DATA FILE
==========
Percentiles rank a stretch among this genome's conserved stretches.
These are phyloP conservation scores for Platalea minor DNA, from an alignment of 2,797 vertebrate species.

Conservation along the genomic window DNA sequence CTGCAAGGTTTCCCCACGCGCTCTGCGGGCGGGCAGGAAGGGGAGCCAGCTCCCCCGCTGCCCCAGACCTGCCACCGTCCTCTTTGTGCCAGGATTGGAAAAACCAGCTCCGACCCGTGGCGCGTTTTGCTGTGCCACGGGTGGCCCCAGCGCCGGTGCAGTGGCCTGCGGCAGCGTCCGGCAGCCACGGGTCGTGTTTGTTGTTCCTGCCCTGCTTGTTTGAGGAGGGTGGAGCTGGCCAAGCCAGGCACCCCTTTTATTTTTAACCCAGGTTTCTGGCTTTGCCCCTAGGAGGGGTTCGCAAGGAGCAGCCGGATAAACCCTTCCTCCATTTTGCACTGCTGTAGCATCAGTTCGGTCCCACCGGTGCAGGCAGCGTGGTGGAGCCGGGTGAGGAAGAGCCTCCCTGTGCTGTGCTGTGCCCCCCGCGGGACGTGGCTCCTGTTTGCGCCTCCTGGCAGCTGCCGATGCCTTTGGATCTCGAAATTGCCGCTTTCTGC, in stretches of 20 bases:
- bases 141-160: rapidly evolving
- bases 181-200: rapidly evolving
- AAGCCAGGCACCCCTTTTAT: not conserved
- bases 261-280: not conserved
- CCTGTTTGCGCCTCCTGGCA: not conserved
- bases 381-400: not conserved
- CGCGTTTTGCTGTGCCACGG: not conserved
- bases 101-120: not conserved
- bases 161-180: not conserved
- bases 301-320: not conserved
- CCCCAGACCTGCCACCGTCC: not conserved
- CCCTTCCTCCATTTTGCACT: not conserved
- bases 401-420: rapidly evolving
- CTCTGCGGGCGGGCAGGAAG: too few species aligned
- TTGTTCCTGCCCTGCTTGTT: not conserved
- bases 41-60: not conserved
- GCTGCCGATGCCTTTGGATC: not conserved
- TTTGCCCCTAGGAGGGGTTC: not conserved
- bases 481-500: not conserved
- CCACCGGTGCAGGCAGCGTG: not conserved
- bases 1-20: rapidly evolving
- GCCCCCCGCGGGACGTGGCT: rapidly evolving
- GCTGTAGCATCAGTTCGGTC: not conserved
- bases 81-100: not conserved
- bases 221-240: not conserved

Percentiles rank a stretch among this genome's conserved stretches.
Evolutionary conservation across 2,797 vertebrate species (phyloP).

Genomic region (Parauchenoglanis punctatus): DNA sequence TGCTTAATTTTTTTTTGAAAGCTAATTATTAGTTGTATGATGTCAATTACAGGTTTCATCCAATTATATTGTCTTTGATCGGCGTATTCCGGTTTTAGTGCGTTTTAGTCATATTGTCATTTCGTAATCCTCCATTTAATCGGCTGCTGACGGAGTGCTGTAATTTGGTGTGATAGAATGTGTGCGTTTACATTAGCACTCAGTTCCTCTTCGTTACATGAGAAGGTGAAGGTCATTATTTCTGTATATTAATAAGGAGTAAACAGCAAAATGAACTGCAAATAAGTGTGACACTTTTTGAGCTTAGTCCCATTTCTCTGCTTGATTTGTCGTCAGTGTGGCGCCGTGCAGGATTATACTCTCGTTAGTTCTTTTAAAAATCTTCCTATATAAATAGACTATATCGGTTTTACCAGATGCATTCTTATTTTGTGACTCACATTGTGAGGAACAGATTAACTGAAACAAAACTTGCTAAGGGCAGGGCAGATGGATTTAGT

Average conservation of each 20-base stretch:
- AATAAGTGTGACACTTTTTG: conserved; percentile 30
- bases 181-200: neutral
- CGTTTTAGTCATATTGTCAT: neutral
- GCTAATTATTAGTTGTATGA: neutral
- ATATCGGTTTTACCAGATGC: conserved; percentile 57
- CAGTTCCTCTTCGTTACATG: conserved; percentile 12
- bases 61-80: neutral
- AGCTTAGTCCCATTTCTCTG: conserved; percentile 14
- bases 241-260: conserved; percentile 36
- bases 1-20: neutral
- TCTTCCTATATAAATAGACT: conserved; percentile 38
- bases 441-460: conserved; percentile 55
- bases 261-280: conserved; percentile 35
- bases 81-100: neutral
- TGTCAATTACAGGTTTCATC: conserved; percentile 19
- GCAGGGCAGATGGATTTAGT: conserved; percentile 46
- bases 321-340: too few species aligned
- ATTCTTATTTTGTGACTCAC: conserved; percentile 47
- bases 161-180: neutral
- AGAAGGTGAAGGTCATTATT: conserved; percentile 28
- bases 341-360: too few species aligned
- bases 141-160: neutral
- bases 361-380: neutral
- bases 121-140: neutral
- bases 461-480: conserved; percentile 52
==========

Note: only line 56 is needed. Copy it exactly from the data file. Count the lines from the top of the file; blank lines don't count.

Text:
- bases 121-140: neutral